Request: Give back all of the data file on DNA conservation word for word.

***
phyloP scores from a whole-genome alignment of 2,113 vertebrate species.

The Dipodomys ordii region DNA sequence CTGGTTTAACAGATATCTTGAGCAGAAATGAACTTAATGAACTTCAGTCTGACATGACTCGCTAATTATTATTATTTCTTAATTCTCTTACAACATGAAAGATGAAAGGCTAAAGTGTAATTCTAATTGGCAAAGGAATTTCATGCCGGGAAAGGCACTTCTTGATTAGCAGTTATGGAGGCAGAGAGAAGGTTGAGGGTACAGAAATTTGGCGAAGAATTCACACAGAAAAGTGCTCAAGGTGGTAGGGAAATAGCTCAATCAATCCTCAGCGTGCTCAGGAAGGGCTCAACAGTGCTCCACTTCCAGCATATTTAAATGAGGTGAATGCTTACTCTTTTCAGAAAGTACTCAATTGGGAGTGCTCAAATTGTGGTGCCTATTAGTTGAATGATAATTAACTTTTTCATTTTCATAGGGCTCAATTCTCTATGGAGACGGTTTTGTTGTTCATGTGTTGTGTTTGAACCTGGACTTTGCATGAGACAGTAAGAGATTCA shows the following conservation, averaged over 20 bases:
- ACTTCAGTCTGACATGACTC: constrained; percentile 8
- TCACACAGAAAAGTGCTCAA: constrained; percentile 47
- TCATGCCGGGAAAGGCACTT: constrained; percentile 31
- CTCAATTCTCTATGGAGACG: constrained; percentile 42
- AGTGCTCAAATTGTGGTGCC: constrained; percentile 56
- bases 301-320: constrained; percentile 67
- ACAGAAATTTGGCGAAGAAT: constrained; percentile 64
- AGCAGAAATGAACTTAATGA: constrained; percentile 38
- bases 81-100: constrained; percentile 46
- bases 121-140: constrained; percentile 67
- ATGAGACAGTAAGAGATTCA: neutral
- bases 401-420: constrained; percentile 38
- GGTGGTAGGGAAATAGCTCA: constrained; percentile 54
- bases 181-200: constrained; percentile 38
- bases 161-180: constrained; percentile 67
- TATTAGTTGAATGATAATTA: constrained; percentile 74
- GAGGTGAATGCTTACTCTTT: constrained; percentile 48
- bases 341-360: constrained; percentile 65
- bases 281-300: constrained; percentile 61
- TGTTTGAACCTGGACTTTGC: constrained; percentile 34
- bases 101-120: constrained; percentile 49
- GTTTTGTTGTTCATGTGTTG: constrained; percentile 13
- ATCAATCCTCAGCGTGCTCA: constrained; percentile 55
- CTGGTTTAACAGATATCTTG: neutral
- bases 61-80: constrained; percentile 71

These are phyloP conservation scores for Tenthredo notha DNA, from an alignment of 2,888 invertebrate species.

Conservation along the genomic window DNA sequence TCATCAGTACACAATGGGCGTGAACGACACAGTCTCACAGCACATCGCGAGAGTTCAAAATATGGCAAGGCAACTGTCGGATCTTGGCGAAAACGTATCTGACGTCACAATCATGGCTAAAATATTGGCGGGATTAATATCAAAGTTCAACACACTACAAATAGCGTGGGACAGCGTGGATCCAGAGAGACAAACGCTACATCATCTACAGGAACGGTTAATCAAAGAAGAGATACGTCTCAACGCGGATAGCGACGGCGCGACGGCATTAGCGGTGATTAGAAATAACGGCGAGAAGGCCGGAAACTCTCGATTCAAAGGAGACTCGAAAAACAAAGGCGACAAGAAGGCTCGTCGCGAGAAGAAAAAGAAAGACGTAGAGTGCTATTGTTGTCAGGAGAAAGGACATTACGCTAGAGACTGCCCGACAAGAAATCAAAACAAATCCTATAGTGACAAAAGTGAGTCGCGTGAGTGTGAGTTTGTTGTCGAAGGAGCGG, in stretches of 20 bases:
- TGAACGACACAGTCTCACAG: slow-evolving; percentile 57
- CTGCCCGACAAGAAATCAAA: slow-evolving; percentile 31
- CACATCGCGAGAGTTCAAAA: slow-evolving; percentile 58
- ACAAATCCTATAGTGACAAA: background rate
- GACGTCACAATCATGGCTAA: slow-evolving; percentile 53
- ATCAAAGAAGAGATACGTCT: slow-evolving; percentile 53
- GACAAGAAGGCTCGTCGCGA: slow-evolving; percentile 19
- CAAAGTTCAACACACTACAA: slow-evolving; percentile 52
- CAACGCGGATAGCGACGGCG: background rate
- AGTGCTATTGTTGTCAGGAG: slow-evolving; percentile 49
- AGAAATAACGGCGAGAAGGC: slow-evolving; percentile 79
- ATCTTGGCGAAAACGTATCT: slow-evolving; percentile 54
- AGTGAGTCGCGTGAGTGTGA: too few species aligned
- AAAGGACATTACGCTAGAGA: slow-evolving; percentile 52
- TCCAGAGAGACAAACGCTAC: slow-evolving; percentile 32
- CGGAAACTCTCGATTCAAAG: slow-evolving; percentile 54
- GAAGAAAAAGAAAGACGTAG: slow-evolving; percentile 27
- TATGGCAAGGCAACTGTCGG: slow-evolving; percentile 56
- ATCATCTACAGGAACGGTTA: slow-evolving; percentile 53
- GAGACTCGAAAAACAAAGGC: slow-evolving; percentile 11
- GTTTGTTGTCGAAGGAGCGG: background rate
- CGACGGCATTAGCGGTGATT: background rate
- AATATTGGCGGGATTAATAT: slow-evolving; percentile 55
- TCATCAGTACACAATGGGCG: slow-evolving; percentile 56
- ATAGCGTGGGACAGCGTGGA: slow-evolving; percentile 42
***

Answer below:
phyloP scores from a whole-genome alignment of 2,113 vertebrate species.

The Dipodomys ordii region DNA sequence CTGGTTTAACAGATATCTTGAGCAGAAATGAACTTAATGAACTTCAGTCTGACATGACTCGCTAATTATTATTATTTCTTAATTCTCTTACAACATGAAAGATGAAAGGCTAAAGTGTAATTCTAATTGGCAAAGGAATTTCATGCCGGGAAAGGCACTTCTTGATTAGCAGTTATGGAGGCAGAGAGAAGGTTGAGGGTACAGAAATTTGGCGAAGAATTCACACAGAAAAGTGCTCAAGGTGGTAGGGAAATAGCTCAATCAATCCTCAGCGTGCTCAGGAAGGGCTCAACAGTGCTCCACTTCCAGCATATTTAAATGAGGTGAATGCTTACTCTTTTCAGAAAGTACTCAATTGGGAGTGCTCAAATTGTGGTGCCTATTAGTTGAATGATAATTAACTTTTTCATTTTCATAGGGCTCAATTCTCTATGGAGACGGTTTTGTTGTTCATGTGTTGTGTTTGAACCTGGACTTTGCATGAGACAGTAAGAGATTCA shows the following conservation, averaged over 20 bases:
- ACTTCAGTCTGACATGACTC: constrained; percentile 8
- TCACACAGAAAAGTGCTCAA: constrained; percentile 47
- TCATGCCGGGAAAGGCACTT: constrained; percentile 31
- CTCAATTCTCTATGGAGACG: constrained; percentile 42
- AGTGCTCAAATTGTGGTGCC: constrained; percentile 56
- bases 301-320: constrained; percentile 67
- ACAGAAATTTGGCGAAGAAT: constrained; percentile 64
- AGCAGAAATGAACTTAATGA: constrained; percentile 38
- bases 81-100: constrained; percentile 46
- bases 121-140: constrained; percentile 67
- ATGAGACAGTAAGAGATTCA: neutral
- bases 401-420: constrained; percentile 38
- GGTGGTAGGGAAATAGCTCA: constrained; percentile 54
- bases 181-200: constrained; percentile 38
- bases 161-180: constrained; percentile 67
- TATTAGTTGAATGATAATTA: constrained; percentile 74
- GAGGTGAATGCTTACTCTTT: constrained; percentile 48
- bases 341-360: constrained; percentile 65
- bases 281-300: constrained; percentile 61
- TGTTTGAACCTGGACTTTGC: constrained; percentile 34
- bases 101-120: constrained; percentile 49
- GTTTTGTTGTTCATGTGTTG: constrained; percentile 13
- ATCAATCCTCAGCGTGCTCA: constrained; percentile 55
- CTGGTTTAACAGATATCTTG: neutral
- bases 61-80: constrained; percentile 71

These are phyloP conservation scores for Tenthredo notha DNA, from an alignment of 2,888 invertebrate species.

Conservation along the genomic window DNA sequence TCATCAGTACACAATGGGCGTGAACGACACAGTCTCACAGCACATCGCGAGAGTTCAAAATATGGCAAGGCAACTGTCGGATCTTGGCGAAAACGTATCTGACGTCACAATCATGGCTAAAATATTGGCGGGATTAATATCAAAGTTCAACACACTACAAATAGCGTGGGACAGCGTGGATCCAGAGAGACAAACGCTACATCATCTACAGGAACGGTTAATCAAAGAAGAGATACGTCTCAACGCGGATAGCGACGGCGCGACGGCATTAGCGGTGATTAGAAATAACGGCGAGAAGGCCGGAAACTCTCGATTCAAAGGAGACTCGAAAAACAAAGGCGACAAGAAGGCTCGTCGCGAGAAGAAAAAGAAAGACGTAGAGTGCTATTGTTGTCAGGAGAAAGGACATTACGCTAGAGACTGCCCGACAAGAAATCAAAACAAATCCTATAGTGACAAAAGTGAGTCGCGTGAGTGTGAGTTTGTTGTCGAAGGAGCGG, in stretches of 20 bases:
- TGAACGACACAGTCTCACAG: slow-evolving; percentile 57
- CTGCCCGACAAGAAATCAAA: slow-evolving; percentile 31
- CACATCGCGAGAGTTCAAAA: slow-evolving; percentile 58
- ACAAATCCTATAGTGACAAA: background rate
- GACGTCACAATCATGGCTAA: slow-evolving; percentile 53
- ATCAAAGAAGAGATACGTCT: slow-evolving; percentile 53
- GACAAGAAGGCTCGTCGCGA: slow-evolving; percentile 19
- CAAAGTTCAACACACTACAA: slow-evolving; percentile 52
- CAACGCGGATAGCGACGGCG: background rate
- AGTGCTATTGTTGTCAGGAG: slow-evolving; percentile 49
- AGAAATAACGGCGAGAAGGC: slow-evolving; percentile 79
- ATCTTGGCGAAAACGTATCT: slow-evolving; percentile 54
- AGTGAGTCGCGTGAGTGTGA: too few species aligned
- AAAGGACATTACGCTAGAGA: slow-evolving; percentile 52
- TCCAGAGAGACAAACGCTAC: slow-evolving; percentile 32
- CGGAAACTCTCGATTCAAAG: slow-evolving; percentile 54
- GAAGAAAAAGAAAGACGTAG: slow-evolving; percentile 27
- TATGGCAAGGCAACTGTCGG: slow-evolving; percentile 56
- ATCATCTACAGGAACGGTTA: slow-evolving; percentile 53
- GAGACTCGAAAAACAAAGGC: slow-evolving; percentile 11
- GTTTGTTGTCGAAGGAGCGG: background rate
- CGACGGCATTAGCGGTGATT: background rate
- AATATTGGCGGGATTAATAT: slow-evolving; percentile 55
- TCATCAGTACACAATGGGCG: slow-evolving; percentile 56
- ATAGCGTGGGACAGCGTGGA: slow-evolving; percentile 42